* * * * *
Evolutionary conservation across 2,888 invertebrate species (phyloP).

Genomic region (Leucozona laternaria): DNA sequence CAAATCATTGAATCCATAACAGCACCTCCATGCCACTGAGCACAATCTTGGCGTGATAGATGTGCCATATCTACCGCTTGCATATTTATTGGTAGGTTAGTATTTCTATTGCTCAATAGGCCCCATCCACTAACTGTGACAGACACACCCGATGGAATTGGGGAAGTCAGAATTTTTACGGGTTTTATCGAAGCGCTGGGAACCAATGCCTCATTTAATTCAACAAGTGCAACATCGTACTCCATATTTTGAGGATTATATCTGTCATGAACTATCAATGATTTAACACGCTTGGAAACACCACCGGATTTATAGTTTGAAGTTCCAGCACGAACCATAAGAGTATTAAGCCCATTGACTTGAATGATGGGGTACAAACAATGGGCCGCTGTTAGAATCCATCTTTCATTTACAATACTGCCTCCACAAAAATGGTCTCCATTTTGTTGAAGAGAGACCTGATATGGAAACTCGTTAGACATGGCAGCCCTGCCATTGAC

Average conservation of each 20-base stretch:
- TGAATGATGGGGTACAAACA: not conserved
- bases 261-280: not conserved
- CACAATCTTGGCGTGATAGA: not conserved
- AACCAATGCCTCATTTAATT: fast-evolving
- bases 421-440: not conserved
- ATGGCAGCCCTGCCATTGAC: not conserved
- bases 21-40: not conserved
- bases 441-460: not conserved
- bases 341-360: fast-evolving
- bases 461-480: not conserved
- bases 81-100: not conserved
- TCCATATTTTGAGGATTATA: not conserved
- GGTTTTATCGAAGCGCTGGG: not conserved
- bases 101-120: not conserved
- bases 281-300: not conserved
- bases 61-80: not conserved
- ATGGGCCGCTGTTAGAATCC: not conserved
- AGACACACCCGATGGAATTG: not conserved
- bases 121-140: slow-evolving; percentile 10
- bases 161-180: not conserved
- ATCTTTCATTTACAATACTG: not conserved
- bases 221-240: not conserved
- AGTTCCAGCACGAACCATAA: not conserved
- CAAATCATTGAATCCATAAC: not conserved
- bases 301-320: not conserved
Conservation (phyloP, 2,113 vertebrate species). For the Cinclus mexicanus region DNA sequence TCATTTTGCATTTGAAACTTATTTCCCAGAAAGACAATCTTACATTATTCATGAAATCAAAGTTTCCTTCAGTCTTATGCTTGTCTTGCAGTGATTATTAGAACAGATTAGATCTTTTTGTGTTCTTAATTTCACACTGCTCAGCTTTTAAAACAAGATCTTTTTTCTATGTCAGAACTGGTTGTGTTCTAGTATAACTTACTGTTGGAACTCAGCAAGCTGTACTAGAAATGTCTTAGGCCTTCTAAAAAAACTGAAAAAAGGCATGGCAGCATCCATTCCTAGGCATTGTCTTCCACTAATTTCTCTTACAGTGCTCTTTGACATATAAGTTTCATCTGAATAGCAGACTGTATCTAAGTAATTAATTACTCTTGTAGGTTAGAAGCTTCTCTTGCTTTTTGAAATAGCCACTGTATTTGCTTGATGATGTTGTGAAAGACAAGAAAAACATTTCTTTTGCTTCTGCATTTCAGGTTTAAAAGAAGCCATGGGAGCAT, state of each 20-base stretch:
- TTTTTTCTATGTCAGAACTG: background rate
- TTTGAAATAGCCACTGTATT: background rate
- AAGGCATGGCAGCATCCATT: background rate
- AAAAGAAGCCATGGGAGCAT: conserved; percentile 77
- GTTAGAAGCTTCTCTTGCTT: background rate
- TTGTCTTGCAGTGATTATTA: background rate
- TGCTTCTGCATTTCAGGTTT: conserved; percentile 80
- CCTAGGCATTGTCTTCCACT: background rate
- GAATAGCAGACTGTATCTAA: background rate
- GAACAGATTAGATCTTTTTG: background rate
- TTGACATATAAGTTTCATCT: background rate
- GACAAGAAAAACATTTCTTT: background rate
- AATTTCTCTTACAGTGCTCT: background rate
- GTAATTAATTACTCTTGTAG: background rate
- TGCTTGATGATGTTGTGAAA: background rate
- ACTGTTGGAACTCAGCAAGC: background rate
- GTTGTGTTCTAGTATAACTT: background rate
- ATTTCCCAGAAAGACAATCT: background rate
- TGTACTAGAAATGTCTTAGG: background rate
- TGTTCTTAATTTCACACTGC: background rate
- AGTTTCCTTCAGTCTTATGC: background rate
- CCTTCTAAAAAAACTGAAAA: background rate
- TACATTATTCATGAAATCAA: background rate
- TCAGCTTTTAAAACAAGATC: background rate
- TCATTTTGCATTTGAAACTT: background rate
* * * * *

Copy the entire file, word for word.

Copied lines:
Evolutionary conservation across 2,888 invertebrate species (phyloP).

Genomic region (Leucozona laternaria): DNA sequence CAAATCATTGAATCCATAACAGCACCTCCATGCCACTGAGCACAATCTTGGCGTGATAGATGTGCCATATCTACCGCTTGCATATTTATTGGTAGGTTAGTATTTCTATTGCTCAATAGGCCCCATCCACTAACTGTGACAGACACACCCGATGGAATTGGGGAAGTCAGAATTTTTACGGGTTTTATCGAAGCGCTGGGAACCAATGCCTCATTTAATTCAACAAGTGCAACATCGTACTCCATATTTTGAGGATTATATCTGTCATGAACTATCAATGATTTAACACGCTTGGAAACACCACCGGATTTATAGTTTGAAGTTCCAGCACGAACCATAAGAGTATTAAGCCCATTGACTTGAATGATGGGGTACAAACAATGGGCCGCTGTTAGAATCCATCTTTCATTTACAATACTGCCTCCACAAAAATGGTCTCCATTTTGTTGAAGAGAGACCTGATATGGAAACTCGTTAGACATGGCAGCCCTGCCATTGAC

Average conservation of each 20-base stretch:
- TGAATGATGGGGTACAAACA: not conserved
- bases 261-280: not conserved
- CACAATCTTGGCGTGATAGA: not conserved
- AACCAATGCCTCATTTAATT: fast-evolving
- bases 421-440: not conserved
- ATGGCAGCCCTGCCATTGAC: not conserved
- bases 21-40: not conserved
- bases 441-460: not conserved
- bases 341-360: fast-evolving
- bases 461-480: not conserved
- bases 81-100: not conserved
- TCCATATTTTGAGGATTATA: not conserved
- GGTTTTATCGAAGCGCTGGG: not conserved
- bases 101-120: not conserved
- bases 281-300: not conserved
- bases 61-80: not conserved
- ATGGGCCGCTGTTAGAATCC: not conserved
- AGACACACCCGATGGAATTG: not conserved
- bases 121-140: slow-evolving; percentile 10
- bases 161-180: not conserved
- ATCTTTCATTTACAATACTG: not conserved
- bases 221-240: not conserved
- AGTTCCAGCACGAACCATAA: not conserved
- CAAATCATTGAATCCATAAC: not conserved
- bases 301-320: not conserved
Conservation (phyloP, 2,113 vertebrate species). For the Cinclus mexicanus region DNA sequence TCATTTTGCATTTGAAACTTATTTCCCAGAAAGACAATCTTACATTATTCATGAAATCAAAGTTTCCTTCAGTCTTATGCTTGTCTTGCAGTGATTATTAGAACAGATTAGATCTTTTTGTGTTCTTAATTTCACACTGCTCAGCTTTTAAAACAAGATCTTTTTTCTATGTCAGAACTGGTTGTGTTCTAGTATAACTTACTGTTGGAACTCAGCAAGCTGTACTAGAAATGTCTTAGGCCTTCTAAAAAAACTGAAAAAAGGCATGGCAGCATCCATTCCTAGGCATTGTCTTCCACTAATTTCTCTTACAGTGCTCTTTGACATATAAGTTTCATCTGAATAGCAGACTGTATCTAAGTAATTAATTACTCTTGTAGGTTAGAAGCTTCTCTTGCTTTTTGAAATAGCCACTGTATTTGCTTGATGATGTTGTGAAAGACAAGAAAAACATTTCTTTTGCTTCTGCATTTCAGGTTTAAAAGAAGCCATGGGAGCAT, state of each 20-base stretch:
- TTTTTTCTATGTCAGAACTG: background rate
- TTTGAAATAGCCACTGTATT: background rate
- AAGGCATGGCAGCATCCATT: background rate
- AAAAGAAGCCATGGGAGCAT: conserved; percentile 77
- GTTAGAAGCTTCTCTTGCTT: background rate
- TTGTCTTGCAGTGATTATTA: background rate
- TGCTTCTGCATTTCAGGTTT: conserved; percentile 80
- CCTAGGCATTGTCTTCCACT: background rate
- GAATAGCAGACTGTATCTAA: background rate
- GAACAGATTAGATCTTTTTG: background rate
- TTGACATATAAGTTTCATCT: background rate
- GACAAGAAAAACATTTCTTT: background rate
- AATTTCTCTTACAGTGCTCT: background rate
- GTAATTAATTACTCTTGTAG: background rate
- TGCTTGATGATGTTGTGAAA: background rate
- ACTGTTGGAACTCAGCAAGC: background rate
- GTTGTGTTCTAGTATAACTT: background rate
- ATTTCCCAGAAAGACAATCT: background rate
- TGTACTAGAAATGTCTTAGG: background rate
- TGTTCTTAATTTCACACTGC: background rate
- AGTTTCCTTCAGTCTTATGC: background rate
- CCTTCTAAAAAAACTGAAAA: background rate
- TACATTATTCATGAAATCAA: background rate
- TCAGCTTTTAAAACAAGATC: background rate
- TCATTTTGCATTTGAAACTT: background rate